In June 2015, Ukrainian President Petro Poroshenko famously requested exactly 1,240 Javelin missiles—one for every former Soviet nuclear warhead that Ukraine voluntarily decommissioned in the 1990s. The former Soviet state was ruing its lack of deterrence after Russian tanks and artillery intervened in on behalf of a separatist uprising in eastern Ukraine.
The infrared-guided Javelin is a fire-and-forget portable antitank weapon whose export is strictly controlled by the United States. Finally, in December 2017, the State Department announced Poroshenko would receive his missiles for Christmas —or at least a fraction of his request: just 220 Javelin missiles and thirty-five launch units.
This is not enough to meet Ukraine’s antitank needs. But analysts have already argued that it would be more cost-effective to help Kiev domestically manufacture its own missiles instead. Ukraine was a major industrial center for the Soviet war machine, and much of that arms industry remains—if not necessarily in the best of shape . In particular, Ukraine is producing two new families of antitank missiles which might allow it to counter new Russian tanks at much lower cost, and with fewer strings attached, than the Javelin.
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Currently, the Minsk agreement forbids the deployment of tanks, artillery and heavy weapons of over one-hundred-millimeter caliber to the frontline. Since late 2015, this has caused a steep, but not total, decline in the combat use of armored vehicles. However, if one side were to intentionally break the agreement by massing armor for an offensive, they could overrun surprised defenders lacking heavy weapons of their own. For this reason, both sides have continued to deploy long-range antitank guided missiles (ATGMs) to the frontline, even though many are above hundred-millimeter caliber and thus violate the agreement.
The Ukrainian military entered the conflict with ample stocks of older Soviet-era antitank guided-missile designs, including the AT-4 Spigot, the AT-5 Konkurs and the lighter AT-7 Metis. However, improper storage and old electronics meant that as many as one-third failed shortly after launch. Furthermore, the missiles that weren’t duds struggled to defeat the Explosive Reactive Armor (ERA) on Russian tanks, which detonates explosive bricks to trip the shaped charges of incoming missiles before they can strike for maximum penetration.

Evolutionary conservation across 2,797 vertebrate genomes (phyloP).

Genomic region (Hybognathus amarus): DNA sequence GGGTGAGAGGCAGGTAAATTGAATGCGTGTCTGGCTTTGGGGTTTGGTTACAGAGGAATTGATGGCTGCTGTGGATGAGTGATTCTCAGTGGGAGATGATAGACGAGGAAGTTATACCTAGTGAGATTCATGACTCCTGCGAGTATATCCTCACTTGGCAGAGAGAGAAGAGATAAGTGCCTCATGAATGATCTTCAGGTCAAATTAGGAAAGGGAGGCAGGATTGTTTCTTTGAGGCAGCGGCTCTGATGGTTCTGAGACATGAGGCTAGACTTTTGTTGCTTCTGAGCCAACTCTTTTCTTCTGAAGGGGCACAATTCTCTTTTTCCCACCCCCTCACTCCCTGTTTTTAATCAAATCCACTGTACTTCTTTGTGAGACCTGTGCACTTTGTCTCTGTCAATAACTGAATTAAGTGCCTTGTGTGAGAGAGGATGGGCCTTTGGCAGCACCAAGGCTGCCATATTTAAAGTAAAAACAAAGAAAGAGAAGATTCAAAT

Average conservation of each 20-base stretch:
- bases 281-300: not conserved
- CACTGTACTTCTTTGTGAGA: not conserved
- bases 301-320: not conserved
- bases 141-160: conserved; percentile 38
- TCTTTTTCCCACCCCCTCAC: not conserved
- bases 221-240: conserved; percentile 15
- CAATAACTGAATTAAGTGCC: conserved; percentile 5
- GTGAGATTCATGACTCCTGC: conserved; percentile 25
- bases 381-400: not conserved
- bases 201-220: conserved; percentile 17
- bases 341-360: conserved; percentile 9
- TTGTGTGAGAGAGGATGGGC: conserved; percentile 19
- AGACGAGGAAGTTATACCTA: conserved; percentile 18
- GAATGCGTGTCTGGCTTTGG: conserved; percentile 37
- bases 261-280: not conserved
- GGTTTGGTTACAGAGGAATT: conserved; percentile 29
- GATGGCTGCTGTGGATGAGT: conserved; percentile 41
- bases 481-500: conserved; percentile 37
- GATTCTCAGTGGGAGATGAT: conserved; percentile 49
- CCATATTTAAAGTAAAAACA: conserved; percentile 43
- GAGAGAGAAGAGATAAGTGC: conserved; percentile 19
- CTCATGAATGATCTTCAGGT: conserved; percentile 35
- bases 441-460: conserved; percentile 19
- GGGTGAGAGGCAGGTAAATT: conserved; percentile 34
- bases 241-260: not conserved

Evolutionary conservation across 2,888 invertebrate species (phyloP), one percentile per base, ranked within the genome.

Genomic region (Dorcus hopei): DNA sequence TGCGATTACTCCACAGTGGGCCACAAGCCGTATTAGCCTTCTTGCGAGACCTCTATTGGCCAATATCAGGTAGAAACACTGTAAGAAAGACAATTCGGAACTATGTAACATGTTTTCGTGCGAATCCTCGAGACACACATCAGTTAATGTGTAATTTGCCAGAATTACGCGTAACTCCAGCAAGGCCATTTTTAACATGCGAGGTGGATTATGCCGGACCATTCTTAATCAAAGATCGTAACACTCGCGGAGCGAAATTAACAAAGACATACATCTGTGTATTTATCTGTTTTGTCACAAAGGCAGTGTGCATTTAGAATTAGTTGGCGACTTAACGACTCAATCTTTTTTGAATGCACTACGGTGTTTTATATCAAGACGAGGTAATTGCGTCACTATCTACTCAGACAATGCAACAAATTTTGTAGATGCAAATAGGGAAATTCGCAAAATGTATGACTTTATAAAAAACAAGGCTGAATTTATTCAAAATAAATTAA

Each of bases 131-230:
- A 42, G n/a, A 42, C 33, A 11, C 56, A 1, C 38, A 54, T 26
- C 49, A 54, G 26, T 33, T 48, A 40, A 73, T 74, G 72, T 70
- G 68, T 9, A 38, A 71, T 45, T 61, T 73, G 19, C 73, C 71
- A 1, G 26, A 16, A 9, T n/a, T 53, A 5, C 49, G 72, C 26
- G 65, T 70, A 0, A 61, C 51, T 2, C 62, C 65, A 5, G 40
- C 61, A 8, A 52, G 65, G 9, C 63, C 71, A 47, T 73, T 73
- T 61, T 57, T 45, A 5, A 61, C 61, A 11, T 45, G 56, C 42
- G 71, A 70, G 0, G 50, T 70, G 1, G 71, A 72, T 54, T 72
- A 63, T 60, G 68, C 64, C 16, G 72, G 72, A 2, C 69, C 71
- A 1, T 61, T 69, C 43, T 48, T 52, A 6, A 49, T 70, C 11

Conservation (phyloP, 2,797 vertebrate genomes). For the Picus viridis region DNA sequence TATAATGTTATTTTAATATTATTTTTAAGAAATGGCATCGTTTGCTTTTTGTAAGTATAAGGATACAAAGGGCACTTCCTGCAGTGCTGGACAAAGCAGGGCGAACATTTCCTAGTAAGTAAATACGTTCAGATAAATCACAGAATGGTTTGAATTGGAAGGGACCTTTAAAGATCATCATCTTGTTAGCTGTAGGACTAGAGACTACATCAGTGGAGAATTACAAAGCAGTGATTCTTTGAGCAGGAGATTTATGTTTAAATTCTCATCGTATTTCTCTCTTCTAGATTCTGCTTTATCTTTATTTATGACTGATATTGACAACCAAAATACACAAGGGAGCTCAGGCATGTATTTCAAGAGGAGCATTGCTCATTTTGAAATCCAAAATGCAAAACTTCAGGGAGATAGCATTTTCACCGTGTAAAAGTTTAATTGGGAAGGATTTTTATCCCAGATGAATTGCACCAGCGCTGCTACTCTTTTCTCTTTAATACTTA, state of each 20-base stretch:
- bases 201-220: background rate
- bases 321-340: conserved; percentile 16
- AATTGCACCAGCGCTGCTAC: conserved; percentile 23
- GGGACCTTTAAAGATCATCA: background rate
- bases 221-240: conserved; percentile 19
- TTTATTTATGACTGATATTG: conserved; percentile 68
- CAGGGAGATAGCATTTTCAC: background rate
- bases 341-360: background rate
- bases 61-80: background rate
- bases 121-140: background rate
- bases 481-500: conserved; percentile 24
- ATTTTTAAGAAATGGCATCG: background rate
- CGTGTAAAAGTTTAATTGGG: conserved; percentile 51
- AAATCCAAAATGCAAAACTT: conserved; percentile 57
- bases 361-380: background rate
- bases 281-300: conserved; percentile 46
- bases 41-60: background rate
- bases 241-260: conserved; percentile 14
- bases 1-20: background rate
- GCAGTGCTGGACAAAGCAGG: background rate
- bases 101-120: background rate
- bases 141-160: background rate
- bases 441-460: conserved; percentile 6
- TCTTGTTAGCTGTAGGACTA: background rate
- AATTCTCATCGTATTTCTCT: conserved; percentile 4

New Russian tanks, such as the T-72B3 and the T-90A, are also equipped with “soft” Active Protection Systems and Laser Warning Receivers. The latter can detect when a vehicle is being painted by a laser designator and possibly determine the position of the missile system; the former seeks to obscure the target vehicle or disrupt the incoming missile’s guidance systems. According to one report , Ukrainian gunners were repeatedly frustrated when their missiles appeared to go haywire as they approached Russian tanks.
Of Ukraine’s domestically-built missiles, the light Corsar missile is the newest; the first fifty were delivered to the Ukrainian armed forces in August 2017. It has been nicknamed the Ukrainian Javelin because it weighs only thirty-two pounds loaded, and can be fired from the shoulder as well as mounted on a tripod for additional stability. The system is semiautomatically guided (SACLOS), which means the operator trains a stealthy low-energy laser on a target up to 2.5 kilometers away using an 8x sight until the 107-millimeter missile strikes its target no more than twelve seconds after launch. Supposedly the system is agile enough to attack hovering helicopters, drones and speed boats, as well as armored vehicles.
The Corsar can fire a fragmentation warhead, which can still penetrate fifty millimeters of armor, a thermobaric warhead for striking enclosed fortified targets, and an RK-3K antitank munition, which can penetrate the equivalent of 550 millimeters of Rolled Homogeneous Armor (RHA) after bypassing ERA. The Corsar launch units are not exactly cheap, at $125,000 each, but the missiles cost only $20,000, one-quarter the price of a Javelin missile.
Though the Corsar exhibits good performance and range relative to its size, and could prove effective against infantry fighting vehicles and older tanks; it does not appear to boast sufficient penetration to defeat the frontal armor of the latest main battle tanks.
The heavier (seventy-pound) Stugna-P ATGM system, which can fire 130- or 152-millimeter missiles, would tackle such tougher beasts. This is a domestic variant of the Skif (“Scythian”) missile codeveloped with Belarus for export. (The Ukrainian military uses both designations; this weapon is also not to be confused with the plain old Stugna, a hundred-millimeter missile fired from the barrel of a T-55 tank.)
The Stugna-P is manned by a crew of three and mounted on a tripod, which can be remotely controlled up to fifty meters via a wire, allowing the operators to remain safely out of the line of sight. The firer can use both optical and thermal imagers to acquire a target up to five kilometers away, or three kilometers at night.